Nicolaitans

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The Nicolaitans were one of the heretical sects that plagued the churches at Ephesus and at Pergamum, according to Revelation 2:6, 15.

Gnosticism

Irenaeus relates Nicolaitanism to Gnosticism: "John, the disciple of the Lord, preaches this faith (the deity of Christ), and seeks, by the proclamation of the Gospel, to remove that error which by Cerinthus had been disseminated among men, and a long time previously by those termed Nicolaitans, who are an offset of that 'knowledge' falsely so called, that he might confound them, and persuade them that there is but one God, who made all things by His Word.".[1]

Antinomianism

From what can be found in early historical sources, the doctrine of the Nicolaitans appears to have been a form of antinomianism ("against law"), which makes the fatal mistake of believing and teaching that man can freely partake in sin because the Law of God is no longer binding, supposing that a mere intellectual "belief" in this truth had a saving and liberating power. See Hedonism.

2nd century

There is also historical evidence of a Gnostic sect called Nicolaitans a century or so later.

Nicolaitans of the 2nd century seem to have continued and extended the views of the 1st century adherents, holding to the freedom of the flesh and sin, and teaching that the deeds of the flesh had no effect upon the health of the soul and consequently no relation to salvation.

Martin Luther in his Letter to Melancthon famously wrote: "No sin can separate us from Him [Christ], even if we were to kill or commit adultery thousands of times each day."

"Once saved, always saved"

Today, the same doctrine is now largely taught in the proclamation that the Gospel of Christ has made God's law of no effect—that by "believing in Christ alone" sola fide we are released from the necessity of being doers of the Word, "for Christ has set us free" (Galatians 5:1). This same error is found in the doctrine of "unconditional eternal security", also called "Once Saved, Always Saved". This fundamental teaching is the doctrine of the Nicolaitans, which Christ so unsparingly condemned in the book of Revelation.

See the following sources related to Nicolaitan licentiousness and the doctrine of unconditional eternal security:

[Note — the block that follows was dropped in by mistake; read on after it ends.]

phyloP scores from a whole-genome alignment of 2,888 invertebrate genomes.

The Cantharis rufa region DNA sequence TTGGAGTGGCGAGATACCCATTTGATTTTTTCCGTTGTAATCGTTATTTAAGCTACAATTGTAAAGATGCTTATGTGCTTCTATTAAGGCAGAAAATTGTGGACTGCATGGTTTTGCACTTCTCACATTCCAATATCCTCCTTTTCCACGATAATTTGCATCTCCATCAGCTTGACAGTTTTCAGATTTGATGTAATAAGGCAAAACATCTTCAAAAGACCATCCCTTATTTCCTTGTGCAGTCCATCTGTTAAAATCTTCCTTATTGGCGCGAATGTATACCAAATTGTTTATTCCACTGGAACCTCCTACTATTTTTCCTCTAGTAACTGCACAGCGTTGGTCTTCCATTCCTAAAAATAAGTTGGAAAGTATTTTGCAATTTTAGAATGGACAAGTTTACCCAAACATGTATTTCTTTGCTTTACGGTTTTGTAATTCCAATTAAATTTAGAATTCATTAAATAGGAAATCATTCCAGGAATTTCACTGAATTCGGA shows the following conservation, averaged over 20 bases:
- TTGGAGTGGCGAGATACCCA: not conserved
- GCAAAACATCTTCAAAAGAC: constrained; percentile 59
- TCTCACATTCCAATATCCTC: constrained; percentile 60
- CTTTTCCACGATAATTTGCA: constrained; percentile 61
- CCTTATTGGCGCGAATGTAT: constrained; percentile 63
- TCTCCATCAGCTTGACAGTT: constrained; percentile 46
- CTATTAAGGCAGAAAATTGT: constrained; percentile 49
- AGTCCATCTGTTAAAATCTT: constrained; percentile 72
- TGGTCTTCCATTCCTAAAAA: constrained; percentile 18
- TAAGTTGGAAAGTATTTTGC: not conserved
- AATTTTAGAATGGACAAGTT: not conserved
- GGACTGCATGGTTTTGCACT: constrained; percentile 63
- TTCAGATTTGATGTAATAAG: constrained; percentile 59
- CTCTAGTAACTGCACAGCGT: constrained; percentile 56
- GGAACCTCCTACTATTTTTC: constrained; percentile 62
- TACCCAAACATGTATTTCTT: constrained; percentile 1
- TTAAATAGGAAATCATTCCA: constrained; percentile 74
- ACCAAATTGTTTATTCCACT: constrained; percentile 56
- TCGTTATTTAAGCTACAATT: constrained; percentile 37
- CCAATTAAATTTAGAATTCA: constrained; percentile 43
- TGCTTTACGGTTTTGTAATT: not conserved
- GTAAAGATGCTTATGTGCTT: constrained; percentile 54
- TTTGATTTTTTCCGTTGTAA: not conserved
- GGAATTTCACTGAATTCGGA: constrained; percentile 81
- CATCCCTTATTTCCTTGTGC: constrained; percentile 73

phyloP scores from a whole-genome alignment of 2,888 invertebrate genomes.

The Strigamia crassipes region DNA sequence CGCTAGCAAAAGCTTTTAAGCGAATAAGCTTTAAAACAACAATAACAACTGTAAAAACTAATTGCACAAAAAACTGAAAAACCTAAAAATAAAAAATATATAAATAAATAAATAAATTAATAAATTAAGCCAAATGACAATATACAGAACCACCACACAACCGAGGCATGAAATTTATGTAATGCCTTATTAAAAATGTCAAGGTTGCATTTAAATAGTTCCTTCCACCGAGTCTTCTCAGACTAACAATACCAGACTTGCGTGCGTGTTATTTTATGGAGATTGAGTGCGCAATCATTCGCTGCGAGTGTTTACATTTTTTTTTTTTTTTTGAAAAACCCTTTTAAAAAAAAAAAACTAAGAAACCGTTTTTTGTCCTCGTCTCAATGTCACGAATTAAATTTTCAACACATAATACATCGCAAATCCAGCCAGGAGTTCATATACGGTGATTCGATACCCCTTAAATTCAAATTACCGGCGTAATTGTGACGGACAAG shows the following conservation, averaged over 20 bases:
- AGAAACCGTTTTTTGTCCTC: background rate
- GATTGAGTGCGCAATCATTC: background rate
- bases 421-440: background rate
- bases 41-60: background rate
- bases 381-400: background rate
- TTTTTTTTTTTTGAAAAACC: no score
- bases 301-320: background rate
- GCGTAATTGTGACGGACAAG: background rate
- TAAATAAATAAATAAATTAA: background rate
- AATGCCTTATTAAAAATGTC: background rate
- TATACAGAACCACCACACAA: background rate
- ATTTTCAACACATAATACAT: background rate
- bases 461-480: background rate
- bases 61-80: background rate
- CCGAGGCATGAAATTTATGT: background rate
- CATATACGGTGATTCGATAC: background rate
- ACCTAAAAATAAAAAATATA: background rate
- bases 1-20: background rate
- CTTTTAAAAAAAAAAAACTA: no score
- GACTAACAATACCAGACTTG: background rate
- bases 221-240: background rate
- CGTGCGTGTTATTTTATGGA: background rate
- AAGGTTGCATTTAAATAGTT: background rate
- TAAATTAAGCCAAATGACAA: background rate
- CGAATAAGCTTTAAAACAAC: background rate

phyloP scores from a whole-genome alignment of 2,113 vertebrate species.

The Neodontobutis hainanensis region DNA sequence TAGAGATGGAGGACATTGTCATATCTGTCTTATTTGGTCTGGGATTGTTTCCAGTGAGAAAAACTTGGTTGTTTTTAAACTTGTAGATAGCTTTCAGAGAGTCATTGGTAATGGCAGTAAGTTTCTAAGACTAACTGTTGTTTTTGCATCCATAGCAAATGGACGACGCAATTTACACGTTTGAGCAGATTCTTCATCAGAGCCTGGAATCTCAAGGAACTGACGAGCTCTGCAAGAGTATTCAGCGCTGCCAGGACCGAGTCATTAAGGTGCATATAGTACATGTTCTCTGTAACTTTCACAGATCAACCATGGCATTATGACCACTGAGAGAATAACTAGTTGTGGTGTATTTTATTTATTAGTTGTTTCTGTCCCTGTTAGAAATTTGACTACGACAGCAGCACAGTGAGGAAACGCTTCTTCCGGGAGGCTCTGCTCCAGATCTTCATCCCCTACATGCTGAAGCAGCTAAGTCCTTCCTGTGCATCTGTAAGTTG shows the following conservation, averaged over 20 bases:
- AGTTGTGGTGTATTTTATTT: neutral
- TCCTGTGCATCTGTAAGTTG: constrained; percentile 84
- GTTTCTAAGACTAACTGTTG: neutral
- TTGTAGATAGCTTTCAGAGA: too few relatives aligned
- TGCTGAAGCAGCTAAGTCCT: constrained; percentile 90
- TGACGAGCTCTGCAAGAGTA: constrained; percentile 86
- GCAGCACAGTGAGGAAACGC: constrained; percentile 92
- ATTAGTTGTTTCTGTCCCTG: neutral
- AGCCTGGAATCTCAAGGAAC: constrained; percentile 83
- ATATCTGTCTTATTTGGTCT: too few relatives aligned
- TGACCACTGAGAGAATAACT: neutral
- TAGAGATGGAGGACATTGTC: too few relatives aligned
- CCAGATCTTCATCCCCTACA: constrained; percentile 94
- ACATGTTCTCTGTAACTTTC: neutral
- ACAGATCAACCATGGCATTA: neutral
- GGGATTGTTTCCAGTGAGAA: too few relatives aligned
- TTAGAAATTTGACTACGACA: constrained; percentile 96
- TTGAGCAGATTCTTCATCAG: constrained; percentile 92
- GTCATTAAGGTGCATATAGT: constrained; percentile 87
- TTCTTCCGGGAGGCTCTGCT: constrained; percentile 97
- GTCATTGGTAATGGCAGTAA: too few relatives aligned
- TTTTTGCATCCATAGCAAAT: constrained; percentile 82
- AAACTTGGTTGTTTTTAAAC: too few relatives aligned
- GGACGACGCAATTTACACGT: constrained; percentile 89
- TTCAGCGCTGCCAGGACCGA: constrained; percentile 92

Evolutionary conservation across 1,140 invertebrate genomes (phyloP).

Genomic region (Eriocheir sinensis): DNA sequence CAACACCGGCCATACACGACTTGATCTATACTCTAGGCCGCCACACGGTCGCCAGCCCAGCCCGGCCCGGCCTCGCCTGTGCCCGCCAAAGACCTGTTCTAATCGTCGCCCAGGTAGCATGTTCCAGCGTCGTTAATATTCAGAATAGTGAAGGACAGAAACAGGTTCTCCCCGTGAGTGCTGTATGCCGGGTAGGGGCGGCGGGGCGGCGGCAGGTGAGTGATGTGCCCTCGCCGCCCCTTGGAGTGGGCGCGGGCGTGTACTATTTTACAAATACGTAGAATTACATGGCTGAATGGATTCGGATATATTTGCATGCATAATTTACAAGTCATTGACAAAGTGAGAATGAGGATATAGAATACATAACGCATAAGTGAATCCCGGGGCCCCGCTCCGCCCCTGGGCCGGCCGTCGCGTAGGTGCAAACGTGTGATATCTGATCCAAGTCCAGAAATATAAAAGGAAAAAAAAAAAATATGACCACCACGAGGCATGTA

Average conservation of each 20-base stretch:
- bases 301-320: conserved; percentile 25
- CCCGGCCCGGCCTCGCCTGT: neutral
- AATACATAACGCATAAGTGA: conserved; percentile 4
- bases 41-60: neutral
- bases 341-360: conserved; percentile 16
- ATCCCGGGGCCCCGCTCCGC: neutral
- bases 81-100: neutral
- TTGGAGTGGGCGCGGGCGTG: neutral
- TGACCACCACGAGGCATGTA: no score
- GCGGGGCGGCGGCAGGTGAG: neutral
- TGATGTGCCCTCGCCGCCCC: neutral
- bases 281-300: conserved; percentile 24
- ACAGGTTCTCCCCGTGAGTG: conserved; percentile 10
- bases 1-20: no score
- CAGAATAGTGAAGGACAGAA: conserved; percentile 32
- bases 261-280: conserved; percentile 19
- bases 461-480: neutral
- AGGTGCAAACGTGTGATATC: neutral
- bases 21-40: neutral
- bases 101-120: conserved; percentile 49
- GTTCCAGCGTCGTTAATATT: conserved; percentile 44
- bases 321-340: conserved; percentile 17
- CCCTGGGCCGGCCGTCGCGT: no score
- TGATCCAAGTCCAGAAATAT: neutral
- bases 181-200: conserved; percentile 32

Compare the following Bible texts:

Matthew 7:15-27
Romans chapter 6
1 John 3:4-18
James 1:16–2:26
John 15:1-10

See also:

commentaries on Ezekiel 18:24
commentaries on Matthew 7:21
commentaries on Matthew 12:33
commentaries on Matthew 25:29
commentaries on Revelation 22:12

See article Corporal and spiritual works of mercy.

Domineering authoritarianism

Some preachers, declaring that the actual doctrine of the Nicolaitans is completely unknown today, because the New Testament does not explain what it was, have recourse to a literalistic etymology by breaking the word "Nicolaitan" into parts according to its apparent combination of the Greek words, NIKO, LAOS, TAN, and thus derive its meaning as being "those who are victors over the people", that is, those who triumphantly dominate the people of God, the laity, by "lording it over them", domineering in positions of authority rather than service (1 Peter 5:2-3). The hierarchical system is represented as oppressing the people with rules and regulations and elaborate ritual ceremonies as requirements of salvation, similar to the Pharisees Christ condemned (Matthew 23:4, 13-15).

This interpretation provides a basis for polemical arguments in general against any church or denomination that has an hierarchy of authority, and against the authority of the Catholic Church in particular, by stating that their ecclesiastical structure is the very form of Nicolaitanism condemned by God in Revelation, and that since the time of Constantine it has pervaded and corrupted the whole of mainstream Christianity. The Churches of Christ are one example of an anti-hierarchical denomination.

References

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